Most selfies on the internet tend to serve little to no real purpose. But in Mallory Lubbock‘s case, they might actually save lives.
The 26-year-old from Iowa took to Facebook to share a series of images she took of her face that show her recent experience dealing with a cancer scare.
Throughout the post, she chronicles her terrifying journey, explaining that it began in a tanning bed and resulted with a life sentence of routine checkups and likely more discoveries of skin cancer.
The pictures may seem somewhat graphic, but Lubbock tells Yahoo Lifestyle that that’s the point.
“I wanted to bring awareness to not only what can happen when you’re out in the sun without sunscreen but also in a tanning bed,” Lubbock says. “I went every single day for two years, and almost every day for four. I’m so young and will now deal with this the rest of my life!”
Blaming her 16-year-old self for making the poor choice to tan, the mother of two now realizes how impactful those decisions have become, although she previously believed that this would never happen to her.
“I remember seeing skin cancer posts on Facebook and thinking, Oh, that’ll never happen to me,” Lubbock admits seeing photos likely comparable to the one that went viral in 2015.
The photo posted by Tawny Willoughby (who now goes by the last name Dzierzek) was of a similar nature, where the then 27-year-old shared a raw photo of her own scars that she also attributed to tanning.
The post, since being shared about three years ago, has received more than 100,000 shares and 9,000 reactions, which inspired a study about a selfie’s likelihood to influence important conversations.
Lead author of the study Seth M. Noar, PhD, provides a viable comparison of the two photos, ensuring that Lubbock’s is just as important a story that has the potential to gain power through more widespread attention.
“In the case of Willoughby, her story went viral — it was shared roughly 50,000 times before the media picked it up,” Noar tells Yahoo Lifestyle.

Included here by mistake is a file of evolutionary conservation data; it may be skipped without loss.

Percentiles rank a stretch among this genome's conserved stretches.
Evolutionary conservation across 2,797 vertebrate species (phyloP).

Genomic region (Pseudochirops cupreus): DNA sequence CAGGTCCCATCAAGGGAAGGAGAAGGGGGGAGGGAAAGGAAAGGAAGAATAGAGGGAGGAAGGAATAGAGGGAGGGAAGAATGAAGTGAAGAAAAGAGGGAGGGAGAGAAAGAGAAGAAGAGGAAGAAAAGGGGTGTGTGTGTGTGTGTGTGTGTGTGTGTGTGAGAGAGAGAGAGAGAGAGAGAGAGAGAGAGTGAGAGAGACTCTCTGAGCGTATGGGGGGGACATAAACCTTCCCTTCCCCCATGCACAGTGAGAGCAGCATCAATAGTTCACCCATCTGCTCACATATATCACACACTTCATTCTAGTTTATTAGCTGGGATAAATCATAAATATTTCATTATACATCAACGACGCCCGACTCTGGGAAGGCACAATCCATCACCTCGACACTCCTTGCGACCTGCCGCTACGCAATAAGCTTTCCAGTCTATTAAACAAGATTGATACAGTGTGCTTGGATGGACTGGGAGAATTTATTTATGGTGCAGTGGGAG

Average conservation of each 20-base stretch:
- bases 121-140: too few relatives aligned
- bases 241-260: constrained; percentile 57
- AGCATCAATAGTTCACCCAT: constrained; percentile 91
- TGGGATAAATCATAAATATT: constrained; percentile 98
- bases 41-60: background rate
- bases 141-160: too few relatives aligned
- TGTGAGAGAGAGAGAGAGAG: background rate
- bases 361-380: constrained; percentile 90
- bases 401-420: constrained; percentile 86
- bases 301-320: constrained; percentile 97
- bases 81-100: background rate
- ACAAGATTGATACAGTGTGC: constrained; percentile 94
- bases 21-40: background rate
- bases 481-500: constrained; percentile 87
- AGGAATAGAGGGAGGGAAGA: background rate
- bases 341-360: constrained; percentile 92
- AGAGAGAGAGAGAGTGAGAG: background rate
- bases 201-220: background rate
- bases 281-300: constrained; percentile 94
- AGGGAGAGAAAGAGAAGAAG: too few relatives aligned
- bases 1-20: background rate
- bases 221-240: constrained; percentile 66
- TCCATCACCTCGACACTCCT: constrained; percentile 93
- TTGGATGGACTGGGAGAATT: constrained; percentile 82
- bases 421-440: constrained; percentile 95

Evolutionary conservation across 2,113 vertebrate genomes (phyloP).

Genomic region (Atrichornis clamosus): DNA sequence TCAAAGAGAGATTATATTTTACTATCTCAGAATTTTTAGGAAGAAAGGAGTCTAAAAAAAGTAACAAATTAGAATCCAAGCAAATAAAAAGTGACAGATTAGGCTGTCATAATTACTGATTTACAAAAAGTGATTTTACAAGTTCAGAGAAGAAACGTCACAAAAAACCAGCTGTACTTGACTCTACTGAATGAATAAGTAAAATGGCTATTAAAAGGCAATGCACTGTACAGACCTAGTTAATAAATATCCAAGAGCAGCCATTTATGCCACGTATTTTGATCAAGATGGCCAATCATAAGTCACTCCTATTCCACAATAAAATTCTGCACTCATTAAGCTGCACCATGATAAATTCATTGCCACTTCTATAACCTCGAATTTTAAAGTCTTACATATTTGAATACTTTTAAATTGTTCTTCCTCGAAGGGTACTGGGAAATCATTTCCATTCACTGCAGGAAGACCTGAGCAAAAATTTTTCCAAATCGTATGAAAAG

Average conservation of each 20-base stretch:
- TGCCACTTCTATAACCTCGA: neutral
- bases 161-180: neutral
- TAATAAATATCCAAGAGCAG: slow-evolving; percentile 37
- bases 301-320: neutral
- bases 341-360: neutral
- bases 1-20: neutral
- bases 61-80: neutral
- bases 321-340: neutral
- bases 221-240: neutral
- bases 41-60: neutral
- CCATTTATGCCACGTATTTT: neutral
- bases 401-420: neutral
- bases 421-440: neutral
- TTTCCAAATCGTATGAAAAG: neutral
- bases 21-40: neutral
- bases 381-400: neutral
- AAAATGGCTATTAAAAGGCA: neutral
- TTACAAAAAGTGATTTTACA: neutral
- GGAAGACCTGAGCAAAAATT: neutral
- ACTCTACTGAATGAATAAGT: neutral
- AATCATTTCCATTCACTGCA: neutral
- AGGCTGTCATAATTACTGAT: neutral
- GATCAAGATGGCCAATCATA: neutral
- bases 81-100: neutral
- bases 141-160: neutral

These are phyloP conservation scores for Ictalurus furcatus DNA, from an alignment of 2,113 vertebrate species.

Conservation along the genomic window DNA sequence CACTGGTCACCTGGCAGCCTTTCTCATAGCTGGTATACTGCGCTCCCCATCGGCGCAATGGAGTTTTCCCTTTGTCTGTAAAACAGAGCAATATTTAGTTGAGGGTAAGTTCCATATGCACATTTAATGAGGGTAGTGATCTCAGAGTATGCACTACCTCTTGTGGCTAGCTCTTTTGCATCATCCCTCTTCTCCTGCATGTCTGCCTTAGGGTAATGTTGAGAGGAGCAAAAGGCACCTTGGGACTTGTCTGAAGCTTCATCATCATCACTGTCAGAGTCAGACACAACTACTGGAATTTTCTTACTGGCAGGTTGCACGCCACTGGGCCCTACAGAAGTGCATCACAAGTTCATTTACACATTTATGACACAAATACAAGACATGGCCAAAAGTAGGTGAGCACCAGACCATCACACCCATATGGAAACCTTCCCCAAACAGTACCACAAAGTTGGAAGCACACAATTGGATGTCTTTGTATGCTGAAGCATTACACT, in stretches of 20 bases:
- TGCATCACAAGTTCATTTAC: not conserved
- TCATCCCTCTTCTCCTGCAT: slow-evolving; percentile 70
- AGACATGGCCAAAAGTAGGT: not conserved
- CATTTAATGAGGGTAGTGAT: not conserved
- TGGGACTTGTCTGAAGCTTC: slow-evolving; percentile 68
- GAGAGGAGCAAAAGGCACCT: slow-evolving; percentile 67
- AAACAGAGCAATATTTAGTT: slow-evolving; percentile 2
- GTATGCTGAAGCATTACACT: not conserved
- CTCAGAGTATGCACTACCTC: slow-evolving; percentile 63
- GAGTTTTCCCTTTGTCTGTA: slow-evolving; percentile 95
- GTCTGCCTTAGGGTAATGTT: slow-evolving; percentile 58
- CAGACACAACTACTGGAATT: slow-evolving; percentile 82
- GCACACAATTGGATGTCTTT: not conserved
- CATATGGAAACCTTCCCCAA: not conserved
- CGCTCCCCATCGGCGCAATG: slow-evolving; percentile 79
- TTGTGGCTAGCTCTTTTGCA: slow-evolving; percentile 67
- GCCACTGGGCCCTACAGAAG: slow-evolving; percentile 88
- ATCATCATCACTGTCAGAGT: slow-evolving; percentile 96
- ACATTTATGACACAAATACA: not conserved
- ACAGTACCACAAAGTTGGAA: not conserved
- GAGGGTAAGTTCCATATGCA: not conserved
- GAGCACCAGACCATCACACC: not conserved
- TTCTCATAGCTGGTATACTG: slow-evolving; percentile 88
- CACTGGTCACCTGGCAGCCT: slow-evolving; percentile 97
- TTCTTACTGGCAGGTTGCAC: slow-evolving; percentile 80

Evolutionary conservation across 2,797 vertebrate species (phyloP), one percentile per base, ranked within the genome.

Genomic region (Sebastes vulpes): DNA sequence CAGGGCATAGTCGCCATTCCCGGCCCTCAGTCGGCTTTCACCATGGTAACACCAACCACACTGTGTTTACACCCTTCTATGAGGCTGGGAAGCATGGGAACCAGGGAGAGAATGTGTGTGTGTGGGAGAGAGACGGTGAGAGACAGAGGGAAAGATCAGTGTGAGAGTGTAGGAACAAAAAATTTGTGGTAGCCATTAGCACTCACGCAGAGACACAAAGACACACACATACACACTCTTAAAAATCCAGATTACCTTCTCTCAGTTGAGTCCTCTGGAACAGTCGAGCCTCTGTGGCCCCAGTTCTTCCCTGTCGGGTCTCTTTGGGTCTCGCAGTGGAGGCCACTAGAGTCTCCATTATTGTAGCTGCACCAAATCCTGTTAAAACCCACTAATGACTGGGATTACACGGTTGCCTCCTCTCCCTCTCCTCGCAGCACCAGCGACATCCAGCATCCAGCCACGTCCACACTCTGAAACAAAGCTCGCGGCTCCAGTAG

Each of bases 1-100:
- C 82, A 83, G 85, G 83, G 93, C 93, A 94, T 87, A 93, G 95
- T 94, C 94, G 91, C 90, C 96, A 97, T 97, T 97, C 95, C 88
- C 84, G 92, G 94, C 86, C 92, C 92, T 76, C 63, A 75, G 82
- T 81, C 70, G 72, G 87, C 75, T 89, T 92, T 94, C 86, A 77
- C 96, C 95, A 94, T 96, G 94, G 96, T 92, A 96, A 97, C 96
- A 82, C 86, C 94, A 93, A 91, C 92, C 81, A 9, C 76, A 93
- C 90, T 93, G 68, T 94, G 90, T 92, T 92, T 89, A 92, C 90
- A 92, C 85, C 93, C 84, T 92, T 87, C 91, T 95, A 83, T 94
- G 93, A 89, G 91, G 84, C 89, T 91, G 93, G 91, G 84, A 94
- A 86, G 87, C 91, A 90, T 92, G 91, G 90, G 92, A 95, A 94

“The national media broadcasts then exposed a national audience to the story, some of whom may have also then searched for it on social media.
In [Lubbock’s] case, it is currently unclear how widely this has been shared or broadcast, or in what ways beyond Facebook.
In any case, the potential is clearly there for another story of this kind to get major attention and engage the public on the topic of tanning beds and skin cancer.”
Just around the time of Willoughby’s share in 2015, Noar and his colleagues saw “near-record levels” of online searches for information about skin cancer.
And although he believes Lubbock’s photo could have the same potential, Lubbock herself just hopes that it reaches enough young girls to steer them away from tanning beds.
“I so hope it keeps a 16-year-old from getting in a tanning bed because my facial wound is so frightening,” Lubbock says. “Or I hope it reaches a mom whose daughter tans daily so she can show her my images and maybe she will realize this is what can happen.”
As for her own children, one of whom is a little girl, Lubbock will undoubtedly tell her daughter about this horrific experience once she gets older.
“I hope to God my own daughter doesn’t get into [a tanning bed]. And I will do everything in my power to make sure she hopefully doesn’t.”
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